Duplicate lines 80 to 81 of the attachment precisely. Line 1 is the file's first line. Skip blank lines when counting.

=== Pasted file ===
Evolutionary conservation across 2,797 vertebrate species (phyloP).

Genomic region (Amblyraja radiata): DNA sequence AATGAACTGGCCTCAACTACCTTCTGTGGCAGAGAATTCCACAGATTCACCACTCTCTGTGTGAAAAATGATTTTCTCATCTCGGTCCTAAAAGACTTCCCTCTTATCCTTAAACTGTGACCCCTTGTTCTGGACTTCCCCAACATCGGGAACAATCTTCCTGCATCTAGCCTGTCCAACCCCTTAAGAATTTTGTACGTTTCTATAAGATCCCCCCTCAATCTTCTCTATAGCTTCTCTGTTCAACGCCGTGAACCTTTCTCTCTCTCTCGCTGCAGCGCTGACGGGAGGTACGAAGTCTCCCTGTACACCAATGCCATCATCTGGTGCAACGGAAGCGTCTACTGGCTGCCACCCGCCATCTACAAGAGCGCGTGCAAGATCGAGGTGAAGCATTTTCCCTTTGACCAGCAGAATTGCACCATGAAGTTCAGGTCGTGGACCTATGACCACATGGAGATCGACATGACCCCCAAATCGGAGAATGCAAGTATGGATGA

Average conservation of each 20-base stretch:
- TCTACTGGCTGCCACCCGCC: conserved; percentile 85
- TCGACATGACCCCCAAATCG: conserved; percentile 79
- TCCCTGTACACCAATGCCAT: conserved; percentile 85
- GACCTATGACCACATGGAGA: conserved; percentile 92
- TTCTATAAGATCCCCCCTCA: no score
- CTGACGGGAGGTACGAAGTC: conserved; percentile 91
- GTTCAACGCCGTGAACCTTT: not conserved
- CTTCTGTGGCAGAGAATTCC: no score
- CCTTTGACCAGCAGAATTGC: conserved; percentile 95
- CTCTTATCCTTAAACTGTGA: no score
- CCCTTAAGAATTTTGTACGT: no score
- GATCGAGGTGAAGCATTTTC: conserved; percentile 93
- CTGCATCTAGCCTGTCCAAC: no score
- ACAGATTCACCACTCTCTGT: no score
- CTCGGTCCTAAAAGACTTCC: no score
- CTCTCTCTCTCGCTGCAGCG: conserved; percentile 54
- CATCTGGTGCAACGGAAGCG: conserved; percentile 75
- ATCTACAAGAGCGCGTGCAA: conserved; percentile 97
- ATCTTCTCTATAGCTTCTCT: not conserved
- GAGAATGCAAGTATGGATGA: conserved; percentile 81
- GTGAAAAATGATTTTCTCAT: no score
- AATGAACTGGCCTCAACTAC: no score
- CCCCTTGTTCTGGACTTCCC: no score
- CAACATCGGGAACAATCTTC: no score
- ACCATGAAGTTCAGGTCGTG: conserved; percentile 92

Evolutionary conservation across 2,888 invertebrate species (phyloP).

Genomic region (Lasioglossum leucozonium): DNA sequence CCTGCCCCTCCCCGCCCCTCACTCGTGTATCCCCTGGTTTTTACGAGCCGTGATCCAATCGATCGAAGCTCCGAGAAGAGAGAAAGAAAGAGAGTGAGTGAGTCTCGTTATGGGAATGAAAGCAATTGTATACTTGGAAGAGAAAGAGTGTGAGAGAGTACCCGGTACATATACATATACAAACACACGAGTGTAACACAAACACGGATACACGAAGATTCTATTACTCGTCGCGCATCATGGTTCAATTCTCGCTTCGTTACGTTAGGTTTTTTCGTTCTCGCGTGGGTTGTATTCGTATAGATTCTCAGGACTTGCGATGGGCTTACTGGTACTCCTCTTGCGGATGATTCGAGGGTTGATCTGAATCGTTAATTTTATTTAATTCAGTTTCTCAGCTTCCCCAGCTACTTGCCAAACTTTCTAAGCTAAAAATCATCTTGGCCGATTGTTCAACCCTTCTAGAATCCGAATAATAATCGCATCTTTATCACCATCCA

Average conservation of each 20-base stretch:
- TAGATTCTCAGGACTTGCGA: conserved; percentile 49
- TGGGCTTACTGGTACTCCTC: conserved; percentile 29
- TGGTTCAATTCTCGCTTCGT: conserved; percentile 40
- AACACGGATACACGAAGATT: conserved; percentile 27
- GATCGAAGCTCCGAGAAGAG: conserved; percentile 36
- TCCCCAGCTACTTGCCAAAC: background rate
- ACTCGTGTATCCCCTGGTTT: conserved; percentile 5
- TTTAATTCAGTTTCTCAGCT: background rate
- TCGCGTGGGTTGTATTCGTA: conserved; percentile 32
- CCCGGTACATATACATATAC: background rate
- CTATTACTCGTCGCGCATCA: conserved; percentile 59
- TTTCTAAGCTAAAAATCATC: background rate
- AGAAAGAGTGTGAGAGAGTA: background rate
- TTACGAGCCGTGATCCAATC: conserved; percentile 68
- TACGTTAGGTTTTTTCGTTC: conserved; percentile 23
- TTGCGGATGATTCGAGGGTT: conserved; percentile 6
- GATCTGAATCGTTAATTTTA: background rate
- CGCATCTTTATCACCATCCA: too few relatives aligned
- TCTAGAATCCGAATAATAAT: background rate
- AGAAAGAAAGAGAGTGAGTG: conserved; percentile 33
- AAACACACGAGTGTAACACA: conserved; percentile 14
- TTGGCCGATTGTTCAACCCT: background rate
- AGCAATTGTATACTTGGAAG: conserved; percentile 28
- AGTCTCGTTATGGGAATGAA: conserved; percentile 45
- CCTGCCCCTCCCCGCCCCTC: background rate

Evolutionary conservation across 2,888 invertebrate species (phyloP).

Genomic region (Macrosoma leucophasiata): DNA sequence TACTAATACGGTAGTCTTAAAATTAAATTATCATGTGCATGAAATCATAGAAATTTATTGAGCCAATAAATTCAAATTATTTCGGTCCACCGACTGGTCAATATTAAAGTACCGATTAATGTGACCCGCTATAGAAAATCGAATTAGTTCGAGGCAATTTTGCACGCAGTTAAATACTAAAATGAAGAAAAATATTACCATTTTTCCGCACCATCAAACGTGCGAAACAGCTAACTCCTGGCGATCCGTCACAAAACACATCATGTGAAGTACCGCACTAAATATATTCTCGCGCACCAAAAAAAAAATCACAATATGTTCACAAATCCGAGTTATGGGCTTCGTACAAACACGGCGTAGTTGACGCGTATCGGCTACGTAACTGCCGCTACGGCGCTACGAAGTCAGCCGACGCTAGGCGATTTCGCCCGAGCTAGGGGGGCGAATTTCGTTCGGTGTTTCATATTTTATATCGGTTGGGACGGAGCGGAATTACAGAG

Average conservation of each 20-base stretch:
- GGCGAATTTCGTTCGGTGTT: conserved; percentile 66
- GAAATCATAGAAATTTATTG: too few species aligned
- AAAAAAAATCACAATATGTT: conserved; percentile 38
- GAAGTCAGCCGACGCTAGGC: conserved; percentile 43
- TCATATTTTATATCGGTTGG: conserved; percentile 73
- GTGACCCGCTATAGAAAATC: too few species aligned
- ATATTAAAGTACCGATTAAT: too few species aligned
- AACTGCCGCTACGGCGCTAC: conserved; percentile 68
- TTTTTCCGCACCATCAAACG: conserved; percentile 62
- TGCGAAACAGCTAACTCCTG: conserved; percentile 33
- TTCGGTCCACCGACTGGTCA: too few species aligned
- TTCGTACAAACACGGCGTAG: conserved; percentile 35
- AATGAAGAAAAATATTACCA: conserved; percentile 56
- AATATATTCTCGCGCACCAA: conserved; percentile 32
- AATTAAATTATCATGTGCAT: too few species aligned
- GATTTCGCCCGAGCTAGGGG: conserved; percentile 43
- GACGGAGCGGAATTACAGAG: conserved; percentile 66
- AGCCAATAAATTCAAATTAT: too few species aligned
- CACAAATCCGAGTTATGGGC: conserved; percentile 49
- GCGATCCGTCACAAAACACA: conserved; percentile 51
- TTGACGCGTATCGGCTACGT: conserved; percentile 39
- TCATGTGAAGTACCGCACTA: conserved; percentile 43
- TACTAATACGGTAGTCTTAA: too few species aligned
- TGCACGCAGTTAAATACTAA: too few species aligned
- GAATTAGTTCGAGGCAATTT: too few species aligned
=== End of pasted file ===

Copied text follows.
- TTGACGCGTATCGGCTACGT: conserved; percentile 39
- TCATGTGAAGTACCGCACTA: conserved; percentile 43